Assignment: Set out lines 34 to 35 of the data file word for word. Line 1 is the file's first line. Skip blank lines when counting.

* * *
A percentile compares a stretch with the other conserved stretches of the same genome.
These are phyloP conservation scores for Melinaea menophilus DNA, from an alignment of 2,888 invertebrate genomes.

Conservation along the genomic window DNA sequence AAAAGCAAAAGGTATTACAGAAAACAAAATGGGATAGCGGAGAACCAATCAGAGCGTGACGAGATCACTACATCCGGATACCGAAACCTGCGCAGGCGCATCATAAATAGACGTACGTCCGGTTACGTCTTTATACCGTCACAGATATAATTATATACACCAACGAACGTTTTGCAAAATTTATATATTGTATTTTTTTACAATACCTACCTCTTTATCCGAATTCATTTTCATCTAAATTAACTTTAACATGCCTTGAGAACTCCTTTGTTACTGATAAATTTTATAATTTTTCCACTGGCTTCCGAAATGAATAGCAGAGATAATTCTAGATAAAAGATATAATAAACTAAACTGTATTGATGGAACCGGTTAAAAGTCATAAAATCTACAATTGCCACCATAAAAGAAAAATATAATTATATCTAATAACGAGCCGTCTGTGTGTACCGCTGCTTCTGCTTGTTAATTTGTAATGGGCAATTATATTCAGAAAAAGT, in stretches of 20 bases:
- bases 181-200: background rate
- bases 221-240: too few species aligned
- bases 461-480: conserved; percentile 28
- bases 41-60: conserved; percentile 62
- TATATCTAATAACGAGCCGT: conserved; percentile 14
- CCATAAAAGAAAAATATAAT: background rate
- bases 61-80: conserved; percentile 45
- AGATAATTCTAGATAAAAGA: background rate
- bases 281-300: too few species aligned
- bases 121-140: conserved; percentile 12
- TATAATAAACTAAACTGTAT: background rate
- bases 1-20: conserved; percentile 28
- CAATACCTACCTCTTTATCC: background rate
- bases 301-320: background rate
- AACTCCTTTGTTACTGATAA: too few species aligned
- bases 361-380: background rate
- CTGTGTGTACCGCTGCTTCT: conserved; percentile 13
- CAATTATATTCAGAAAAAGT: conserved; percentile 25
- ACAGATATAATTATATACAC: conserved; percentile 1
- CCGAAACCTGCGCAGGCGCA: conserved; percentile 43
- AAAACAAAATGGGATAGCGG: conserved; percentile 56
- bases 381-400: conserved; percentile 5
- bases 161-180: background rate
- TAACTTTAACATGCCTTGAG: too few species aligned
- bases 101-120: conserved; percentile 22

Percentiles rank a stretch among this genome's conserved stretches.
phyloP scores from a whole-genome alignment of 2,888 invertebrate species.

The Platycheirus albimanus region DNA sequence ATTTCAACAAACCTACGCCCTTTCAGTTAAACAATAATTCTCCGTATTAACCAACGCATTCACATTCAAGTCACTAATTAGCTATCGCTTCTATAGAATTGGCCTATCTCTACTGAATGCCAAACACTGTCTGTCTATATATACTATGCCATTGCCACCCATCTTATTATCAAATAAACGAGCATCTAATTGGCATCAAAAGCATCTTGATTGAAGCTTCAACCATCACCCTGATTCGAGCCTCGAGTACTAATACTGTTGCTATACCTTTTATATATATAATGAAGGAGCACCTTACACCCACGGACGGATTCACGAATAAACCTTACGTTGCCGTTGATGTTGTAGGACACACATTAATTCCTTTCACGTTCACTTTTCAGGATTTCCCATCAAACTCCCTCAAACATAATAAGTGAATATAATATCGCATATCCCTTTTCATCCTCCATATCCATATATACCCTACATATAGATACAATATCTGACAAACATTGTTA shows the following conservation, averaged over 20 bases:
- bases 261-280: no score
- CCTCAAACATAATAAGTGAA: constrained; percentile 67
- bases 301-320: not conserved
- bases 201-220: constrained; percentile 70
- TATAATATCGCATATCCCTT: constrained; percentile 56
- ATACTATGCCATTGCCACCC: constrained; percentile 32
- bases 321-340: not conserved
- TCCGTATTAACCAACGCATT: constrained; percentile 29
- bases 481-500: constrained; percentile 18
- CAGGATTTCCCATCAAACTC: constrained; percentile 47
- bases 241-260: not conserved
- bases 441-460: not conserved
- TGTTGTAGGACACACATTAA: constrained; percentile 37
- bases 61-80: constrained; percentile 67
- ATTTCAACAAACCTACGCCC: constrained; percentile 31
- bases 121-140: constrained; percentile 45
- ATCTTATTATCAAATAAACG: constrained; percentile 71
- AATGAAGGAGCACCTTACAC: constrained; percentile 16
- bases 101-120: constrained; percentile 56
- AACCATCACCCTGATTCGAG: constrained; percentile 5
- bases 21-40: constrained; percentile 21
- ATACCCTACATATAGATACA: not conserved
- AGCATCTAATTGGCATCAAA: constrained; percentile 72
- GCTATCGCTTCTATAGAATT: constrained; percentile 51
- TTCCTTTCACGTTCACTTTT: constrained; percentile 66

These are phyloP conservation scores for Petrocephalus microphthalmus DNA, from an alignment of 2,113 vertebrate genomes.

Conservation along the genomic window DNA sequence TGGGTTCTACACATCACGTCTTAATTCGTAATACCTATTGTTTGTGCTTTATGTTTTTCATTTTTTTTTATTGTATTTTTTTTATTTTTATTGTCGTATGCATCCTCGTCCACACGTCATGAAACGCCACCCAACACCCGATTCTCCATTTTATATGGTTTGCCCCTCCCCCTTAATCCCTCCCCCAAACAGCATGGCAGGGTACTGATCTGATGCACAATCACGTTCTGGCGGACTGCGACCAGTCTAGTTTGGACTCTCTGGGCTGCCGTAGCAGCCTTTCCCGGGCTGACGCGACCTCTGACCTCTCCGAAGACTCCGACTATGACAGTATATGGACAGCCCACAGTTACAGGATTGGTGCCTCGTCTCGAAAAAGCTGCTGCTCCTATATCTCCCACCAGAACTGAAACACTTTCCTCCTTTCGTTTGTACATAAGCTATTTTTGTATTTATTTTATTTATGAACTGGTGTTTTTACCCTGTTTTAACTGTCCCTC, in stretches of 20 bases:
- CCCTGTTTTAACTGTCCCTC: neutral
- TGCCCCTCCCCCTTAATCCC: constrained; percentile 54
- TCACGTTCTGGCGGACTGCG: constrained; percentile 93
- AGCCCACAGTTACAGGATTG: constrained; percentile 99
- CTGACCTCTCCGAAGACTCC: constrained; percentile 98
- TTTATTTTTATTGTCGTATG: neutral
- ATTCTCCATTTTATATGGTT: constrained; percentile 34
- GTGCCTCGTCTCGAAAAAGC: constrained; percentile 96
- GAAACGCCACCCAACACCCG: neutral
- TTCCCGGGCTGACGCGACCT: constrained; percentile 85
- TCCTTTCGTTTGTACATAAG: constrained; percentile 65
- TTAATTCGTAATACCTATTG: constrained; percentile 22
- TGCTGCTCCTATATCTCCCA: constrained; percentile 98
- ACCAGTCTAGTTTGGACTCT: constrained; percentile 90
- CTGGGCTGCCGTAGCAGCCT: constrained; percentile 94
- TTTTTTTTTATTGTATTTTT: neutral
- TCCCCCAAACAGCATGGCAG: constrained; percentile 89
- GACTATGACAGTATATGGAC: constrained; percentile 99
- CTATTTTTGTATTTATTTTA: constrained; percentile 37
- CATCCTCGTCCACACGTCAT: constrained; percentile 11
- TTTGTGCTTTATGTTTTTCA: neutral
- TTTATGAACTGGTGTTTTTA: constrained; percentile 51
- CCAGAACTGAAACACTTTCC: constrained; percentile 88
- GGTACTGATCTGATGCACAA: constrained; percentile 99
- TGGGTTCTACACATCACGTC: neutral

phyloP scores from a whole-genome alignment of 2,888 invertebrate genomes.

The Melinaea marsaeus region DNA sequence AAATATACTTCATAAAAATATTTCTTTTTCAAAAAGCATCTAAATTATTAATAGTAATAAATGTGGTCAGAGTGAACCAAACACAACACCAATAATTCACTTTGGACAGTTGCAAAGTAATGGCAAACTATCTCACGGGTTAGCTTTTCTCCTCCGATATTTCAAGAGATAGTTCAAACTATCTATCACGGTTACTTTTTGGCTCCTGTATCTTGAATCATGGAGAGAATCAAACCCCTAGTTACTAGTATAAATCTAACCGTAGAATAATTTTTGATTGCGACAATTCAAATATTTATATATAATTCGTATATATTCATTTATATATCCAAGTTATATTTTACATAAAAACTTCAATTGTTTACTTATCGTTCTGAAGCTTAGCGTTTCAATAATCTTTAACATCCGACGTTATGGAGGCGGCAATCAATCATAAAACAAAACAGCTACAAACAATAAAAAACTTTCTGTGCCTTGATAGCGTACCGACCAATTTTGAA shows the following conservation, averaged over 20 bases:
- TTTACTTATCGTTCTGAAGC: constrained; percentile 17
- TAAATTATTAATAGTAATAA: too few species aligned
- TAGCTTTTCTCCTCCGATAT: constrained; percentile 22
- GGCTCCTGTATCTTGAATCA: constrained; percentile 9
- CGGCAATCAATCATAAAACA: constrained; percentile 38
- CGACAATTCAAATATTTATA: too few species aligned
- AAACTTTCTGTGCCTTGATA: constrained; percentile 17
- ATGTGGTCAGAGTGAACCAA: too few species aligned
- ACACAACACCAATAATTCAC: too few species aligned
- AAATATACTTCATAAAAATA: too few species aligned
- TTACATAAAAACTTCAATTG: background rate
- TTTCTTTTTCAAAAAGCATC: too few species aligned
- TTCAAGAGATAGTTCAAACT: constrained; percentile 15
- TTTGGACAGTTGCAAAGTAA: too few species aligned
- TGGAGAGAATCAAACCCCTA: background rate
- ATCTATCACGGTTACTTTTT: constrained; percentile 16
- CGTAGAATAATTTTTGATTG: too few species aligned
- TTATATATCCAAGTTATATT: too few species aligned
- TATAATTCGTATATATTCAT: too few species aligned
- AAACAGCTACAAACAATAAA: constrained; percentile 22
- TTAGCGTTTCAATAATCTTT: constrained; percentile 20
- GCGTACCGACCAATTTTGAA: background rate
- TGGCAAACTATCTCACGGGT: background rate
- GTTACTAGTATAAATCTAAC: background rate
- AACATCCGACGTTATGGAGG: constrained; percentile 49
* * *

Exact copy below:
- bases 301-320: not conserved
- bases 201-220: constrained; percentile 70